I worked as an audio-book editor for over two years and read over two hundred books. In that time, I realized two things. A – I was in a dead-end job making decent money with benefits where I would probably die from some illness caused by sitting in a dark basement all day. B – There weren’t a lot of good comedy books out there.

I had a story my dad and I had been working on for fifteen years and I decided it was about time to finish it properly and make something awesome.

Two years later, I’m editing the crap out of it.

8) If you could sum up a piece of wisdom you’ve gained in your journey to write, what would it be?

Just do it.

Don’t let your dreams be dreams.

NO, SERIOUSLY! This is the biggest mistake anyone can make! Don’t overcomplicate it, don’t make excuses, and don’t let excuses make you!




9) How would you prepare someone who wanted to start writing? What advice would you give him/her?

I have a pen.

I have a paper.


Write a few short stories. Find your strengths and weaknesses. Focus on your strengths. Figure out the awkward punctuation issues. Once you can write a short story without it being stiff, start writing your book.

10) What do you enjoy reading?

Not a lot actually.

I know. It’s weird for a writer to not like reading. I’m pretty sure I have mild dyslexia, ADHD, or both. A book’s got to be really freaking good to keep my attention and be worth the aching eyes.

With that said, I do enjoy non-fiction, Douglas Adams, Isaac Asimov, and the occasional well-written fantasy novel by other authors.

I’m currently reading “The Stuff of Thought” by Steven Pinker. (Non-fiction: linguistics, psychology, very dense, extraordinarily well done.)

11) Do you have a favorite author? Do you have a favorite book?

Hitchhiker’s Guide to the Galaxy.

12) Different people have different ideas of what makes a great story. What’s yours?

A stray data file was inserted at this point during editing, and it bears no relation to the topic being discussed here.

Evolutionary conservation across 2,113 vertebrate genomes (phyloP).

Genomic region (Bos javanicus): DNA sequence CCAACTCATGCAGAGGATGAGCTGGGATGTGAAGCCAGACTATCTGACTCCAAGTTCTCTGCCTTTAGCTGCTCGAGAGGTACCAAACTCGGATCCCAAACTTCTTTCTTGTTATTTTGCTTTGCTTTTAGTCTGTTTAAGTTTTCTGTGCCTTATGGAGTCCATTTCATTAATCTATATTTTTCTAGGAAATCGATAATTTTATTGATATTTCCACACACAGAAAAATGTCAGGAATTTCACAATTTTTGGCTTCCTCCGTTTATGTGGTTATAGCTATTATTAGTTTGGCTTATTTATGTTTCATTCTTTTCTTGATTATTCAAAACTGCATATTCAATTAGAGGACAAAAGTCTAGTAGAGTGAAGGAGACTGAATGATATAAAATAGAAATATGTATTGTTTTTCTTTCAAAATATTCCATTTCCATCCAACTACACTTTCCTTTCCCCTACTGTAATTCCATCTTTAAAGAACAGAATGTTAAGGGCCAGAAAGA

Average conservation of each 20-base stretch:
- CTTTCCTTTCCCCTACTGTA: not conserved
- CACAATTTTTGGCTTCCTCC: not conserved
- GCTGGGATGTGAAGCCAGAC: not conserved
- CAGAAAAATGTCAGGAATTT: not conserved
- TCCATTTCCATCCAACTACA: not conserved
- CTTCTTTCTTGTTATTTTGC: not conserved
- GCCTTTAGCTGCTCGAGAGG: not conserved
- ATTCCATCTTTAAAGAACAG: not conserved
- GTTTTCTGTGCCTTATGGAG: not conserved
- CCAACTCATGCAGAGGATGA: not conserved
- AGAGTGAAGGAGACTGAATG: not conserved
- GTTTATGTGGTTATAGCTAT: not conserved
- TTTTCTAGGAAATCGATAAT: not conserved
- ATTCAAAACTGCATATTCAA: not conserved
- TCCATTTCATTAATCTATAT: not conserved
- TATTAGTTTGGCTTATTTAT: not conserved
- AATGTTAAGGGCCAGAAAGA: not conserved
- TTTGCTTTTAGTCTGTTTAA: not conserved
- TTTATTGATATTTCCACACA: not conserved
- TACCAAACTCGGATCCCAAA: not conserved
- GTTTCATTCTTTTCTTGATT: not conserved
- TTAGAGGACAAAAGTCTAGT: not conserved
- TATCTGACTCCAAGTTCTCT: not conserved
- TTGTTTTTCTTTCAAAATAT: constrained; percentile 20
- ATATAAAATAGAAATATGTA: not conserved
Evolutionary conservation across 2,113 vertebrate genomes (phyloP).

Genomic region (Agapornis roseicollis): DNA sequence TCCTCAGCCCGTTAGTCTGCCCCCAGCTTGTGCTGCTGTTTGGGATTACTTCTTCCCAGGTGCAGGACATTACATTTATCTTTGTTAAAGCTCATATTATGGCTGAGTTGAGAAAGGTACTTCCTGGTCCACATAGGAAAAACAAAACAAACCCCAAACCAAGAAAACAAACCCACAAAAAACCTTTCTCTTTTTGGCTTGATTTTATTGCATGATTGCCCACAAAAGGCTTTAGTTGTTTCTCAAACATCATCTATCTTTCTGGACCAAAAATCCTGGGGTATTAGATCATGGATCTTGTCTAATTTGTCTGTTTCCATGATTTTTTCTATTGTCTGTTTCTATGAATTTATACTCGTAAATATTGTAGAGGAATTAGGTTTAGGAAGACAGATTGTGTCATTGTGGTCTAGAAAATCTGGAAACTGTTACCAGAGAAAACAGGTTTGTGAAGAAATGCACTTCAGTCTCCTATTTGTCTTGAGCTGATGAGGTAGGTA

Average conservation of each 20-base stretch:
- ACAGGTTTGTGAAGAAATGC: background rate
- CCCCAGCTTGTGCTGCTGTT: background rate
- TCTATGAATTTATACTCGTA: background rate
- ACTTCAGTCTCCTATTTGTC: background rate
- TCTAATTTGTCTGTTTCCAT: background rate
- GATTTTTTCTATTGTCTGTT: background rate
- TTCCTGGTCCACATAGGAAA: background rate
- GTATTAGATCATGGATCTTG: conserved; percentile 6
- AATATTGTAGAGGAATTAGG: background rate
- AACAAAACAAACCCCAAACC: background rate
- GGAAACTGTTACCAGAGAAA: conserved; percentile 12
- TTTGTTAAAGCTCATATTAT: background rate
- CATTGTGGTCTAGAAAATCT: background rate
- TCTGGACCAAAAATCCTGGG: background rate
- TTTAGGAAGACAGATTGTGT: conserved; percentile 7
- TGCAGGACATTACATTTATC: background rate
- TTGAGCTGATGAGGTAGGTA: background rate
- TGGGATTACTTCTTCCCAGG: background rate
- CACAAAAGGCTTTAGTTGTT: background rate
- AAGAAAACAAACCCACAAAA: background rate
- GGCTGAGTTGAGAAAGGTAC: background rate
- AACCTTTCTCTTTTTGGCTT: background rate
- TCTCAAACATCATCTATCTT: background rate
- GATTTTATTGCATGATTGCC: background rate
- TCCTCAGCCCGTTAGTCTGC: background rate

Fun dialogue, deep thought, a dash of humor, and short chapters. #NoFiller

13) What’s your dream writing job?

A. Give my writing away for free to everyone who wants it.
B. People laugh, think, and form a community around my work.
C. Patreon.
D. ???
E. Profit. $35k per year is fine. I’m not greedy.

I’ve yet to figure out the exact platform to do this.

That’s what this year is about.

No. It’s not Wattpad.

14) Do you have any writing resources you swear by?


The writing community there is amazing.

15) Where can people find you/your work?

Currently I don’t have any books for sale.

However, I do have some interesting stuff over on YouTube. If you’re looking to boost your creativity, or just want a good laugh, here’s a link to my channel:

I’m also losing my mind on Twitter: @EdwardVanWinkle

Edward, thanks for joining us here on Table Talk and giving us some laughs! Best of luck on all your comedy endeavors. It’s been a pleasure!

My 2018 Writing Goals

2017…what a year, huh? There was bad weather, some guy that everybody hates, entered the Oval Office, and some people knelt instead of stood at football games. Plus some other stuff. Other stuff happened. The world moves on.